Updated: 04/29/2014 10:30 PM
Created: 04/29/2014 8:31 PM KSTP.com
By: Tim Sherno
During the severe weather season, images and video of thunderstorms and tornadoes are common on social media and in the news. Many of those images come from storm chasers, people who follow storms either professionally or as a hobby.
There are others who watch the sky as part of an elaborate safety-net created by the National Weather Service, the program is called Skywarn.
Todd Krause, the warning coordinator for the National Weather Service in Chanhassen Minnesota, says there are thousands of trained spotters in the metro who are part of the Skywarn network. "Weather spotters are really anybody who is interested in weather and in serving the community."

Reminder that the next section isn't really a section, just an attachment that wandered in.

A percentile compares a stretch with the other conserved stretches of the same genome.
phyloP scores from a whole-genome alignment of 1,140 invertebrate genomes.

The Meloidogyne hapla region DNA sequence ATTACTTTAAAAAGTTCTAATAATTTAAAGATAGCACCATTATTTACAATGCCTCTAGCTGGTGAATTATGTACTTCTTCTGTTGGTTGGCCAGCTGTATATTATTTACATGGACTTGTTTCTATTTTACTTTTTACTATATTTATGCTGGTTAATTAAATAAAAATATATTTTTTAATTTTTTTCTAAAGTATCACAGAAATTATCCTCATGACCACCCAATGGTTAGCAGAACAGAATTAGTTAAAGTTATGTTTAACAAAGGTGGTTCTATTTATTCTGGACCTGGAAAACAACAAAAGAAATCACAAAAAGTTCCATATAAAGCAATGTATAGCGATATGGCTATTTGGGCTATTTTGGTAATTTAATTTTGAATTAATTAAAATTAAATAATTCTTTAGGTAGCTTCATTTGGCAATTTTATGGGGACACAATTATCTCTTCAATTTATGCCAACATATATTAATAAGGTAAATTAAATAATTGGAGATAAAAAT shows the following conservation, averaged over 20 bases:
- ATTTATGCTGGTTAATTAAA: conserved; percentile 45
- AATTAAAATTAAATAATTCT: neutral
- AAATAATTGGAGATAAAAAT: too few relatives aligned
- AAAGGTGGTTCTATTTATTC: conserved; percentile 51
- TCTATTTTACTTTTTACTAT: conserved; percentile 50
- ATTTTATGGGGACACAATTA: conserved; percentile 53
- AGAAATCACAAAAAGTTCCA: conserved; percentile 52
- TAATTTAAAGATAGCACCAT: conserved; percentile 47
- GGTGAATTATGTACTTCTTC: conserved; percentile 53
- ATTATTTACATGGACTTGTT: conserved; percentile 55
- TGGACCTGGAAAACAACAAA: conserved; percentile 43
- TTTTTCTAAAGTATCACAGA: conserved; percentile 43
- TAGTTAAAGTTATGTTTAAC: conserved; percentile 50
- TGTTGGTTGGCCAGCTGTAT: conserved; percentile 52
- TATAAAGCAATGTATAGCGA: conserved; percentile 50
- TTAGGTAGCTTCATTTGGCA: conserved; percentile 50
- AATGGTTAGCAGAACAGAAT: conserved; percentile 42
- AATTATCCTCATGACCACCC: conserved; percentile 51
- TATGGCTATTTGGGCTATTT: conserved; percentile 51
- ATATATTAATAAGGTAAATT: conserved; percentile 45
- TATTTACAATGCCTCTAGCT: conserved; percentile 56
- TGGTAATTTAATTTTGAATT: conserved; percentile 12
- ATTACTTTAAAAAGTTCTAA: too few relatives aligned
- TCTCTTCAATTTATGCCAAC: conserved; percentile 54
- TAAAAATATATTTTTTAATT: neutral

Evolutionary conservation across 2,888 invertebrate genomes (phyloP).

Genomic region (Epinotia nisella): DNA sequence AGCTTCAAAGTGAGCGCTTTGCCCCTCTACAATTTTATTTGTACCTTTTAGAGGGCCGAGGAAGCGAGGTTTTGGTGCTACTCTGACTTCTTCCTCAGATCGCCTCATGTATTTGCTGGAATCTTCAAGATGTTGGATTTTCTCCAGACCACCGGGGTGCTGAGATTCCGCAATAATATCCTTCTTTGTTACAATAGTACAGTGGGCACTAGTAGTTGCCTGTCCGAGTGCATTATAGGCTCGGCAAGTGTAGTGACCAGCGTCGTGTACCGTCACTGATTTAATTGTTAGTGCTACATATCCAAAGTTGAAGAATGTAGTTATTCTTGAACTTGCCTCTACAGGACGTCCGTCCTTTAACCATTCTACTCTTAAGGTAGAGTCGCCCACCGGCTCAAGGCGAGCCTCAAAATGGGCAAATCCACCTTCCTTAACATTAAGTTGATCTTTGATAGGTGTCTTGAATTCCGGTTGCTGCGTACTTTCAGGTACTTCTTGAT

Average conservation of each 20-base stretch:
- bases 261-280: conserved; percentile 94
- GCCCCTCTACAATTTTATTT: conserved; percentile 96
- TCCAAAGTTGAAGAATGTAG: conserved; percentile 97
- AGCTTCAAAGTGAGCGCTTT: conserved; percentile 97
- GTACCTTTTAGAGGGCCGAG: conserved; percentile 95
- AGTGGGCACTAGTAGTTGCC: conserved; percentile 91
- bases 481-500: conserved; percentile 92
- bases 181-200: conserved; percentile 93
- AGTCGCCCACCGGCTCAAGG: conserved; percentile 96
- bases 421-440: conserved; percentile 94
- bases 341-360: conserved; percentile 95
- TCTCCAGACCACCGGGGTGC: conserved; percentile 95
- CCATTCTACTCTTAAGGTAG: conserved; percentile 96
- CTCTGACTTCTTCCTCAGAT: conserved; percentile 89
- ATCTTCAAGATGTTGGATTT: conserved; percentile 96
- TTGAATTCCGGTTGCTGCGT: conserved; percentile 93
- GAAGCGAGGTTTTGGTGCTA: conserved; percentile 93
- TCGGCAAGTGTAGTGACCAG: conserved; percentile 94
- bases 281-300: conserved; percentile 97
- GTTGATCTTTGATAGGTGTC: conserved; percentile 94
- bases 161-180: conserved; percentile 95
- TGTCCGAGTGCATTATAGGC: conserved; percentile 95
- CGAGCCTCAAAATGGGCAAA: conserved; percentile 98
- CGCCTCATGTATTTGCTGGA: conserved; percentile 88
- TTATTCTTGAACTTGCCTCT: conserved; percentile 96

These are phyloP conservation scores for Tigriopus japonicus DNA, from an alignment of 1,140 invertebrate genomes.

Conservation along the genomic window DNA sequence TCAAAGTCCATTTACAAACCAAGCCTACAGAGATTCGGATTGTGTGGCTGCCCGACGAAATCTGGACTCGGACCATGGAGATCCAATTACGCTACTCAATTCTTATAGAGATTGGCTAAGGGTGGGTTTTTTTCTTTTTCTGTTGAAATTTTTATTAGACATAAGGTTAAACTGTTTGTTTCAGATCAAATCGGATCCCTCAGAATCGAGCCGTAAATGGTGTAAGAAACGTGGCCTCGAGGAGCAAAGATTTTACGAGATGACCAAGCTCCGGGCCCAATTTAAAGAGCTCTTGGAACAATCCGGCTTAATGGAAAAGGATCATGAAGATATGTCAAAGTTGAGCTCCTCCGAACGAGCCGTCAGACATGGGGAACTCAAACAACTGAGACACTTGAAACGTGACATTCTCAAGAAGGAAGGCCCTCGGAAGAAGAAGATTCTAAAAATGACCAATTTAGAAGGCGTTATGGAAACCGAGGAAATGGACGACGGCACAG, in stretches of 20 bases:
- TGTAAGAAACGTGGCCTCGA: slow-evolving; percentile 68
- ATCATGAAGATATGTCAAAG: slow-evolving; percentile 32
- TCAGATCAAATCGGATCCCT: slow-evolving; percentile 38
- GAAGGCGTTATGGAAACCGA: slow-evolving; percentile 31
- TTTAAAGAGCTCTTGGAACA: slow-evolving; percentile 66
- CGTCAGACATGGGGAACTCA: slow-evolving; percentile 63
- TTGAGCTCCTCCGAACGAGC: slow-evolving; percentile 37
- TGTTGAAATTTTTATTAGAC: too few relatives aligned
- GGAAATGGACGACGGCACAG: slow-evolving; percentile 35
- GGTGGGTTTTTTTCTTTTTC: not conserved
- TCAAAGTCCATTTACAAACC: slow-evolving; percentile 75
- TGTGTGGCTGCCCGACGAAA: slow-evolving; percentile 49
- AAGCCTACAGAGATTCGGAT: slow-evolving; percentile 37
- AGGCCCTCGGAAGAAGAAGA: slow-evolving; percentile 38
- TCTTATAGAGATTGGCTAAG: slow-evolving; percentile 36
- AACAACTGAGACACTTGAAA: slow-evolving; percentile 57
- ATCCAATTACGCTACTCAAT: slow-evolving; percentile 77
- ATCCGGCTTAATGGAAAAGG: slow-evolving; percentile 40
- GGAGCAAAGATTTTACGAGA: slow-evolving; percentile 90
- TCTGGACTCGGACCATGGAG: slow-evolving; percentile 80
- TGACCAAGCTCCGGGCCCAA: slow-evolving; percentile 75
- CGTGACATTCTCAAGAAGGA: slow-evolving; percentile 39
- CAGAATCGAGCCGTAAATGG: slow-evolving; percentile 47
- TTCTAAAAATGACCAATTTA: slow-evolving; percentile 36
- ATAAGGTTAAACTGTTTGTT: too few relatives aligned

According to Krause, spotters attend free classes and are taught how to identify the features of a developing storm, "The training tells them what to look for before the tornado develops. That's the real key, for the weather spotter to figure it out before the rest of the world figures it out."
Spotters report to the Skywarn network, and the information is quickly passed to the news media and public safety officials to give people in the area of a dangerous storm as much time as possible to get to shelter.
Krause says spotters play a major role in that process, "The weather spotters in the field are the ones that confirm that tornado is there, and when you have confirmed tornados, people are much more likely to get to shelter."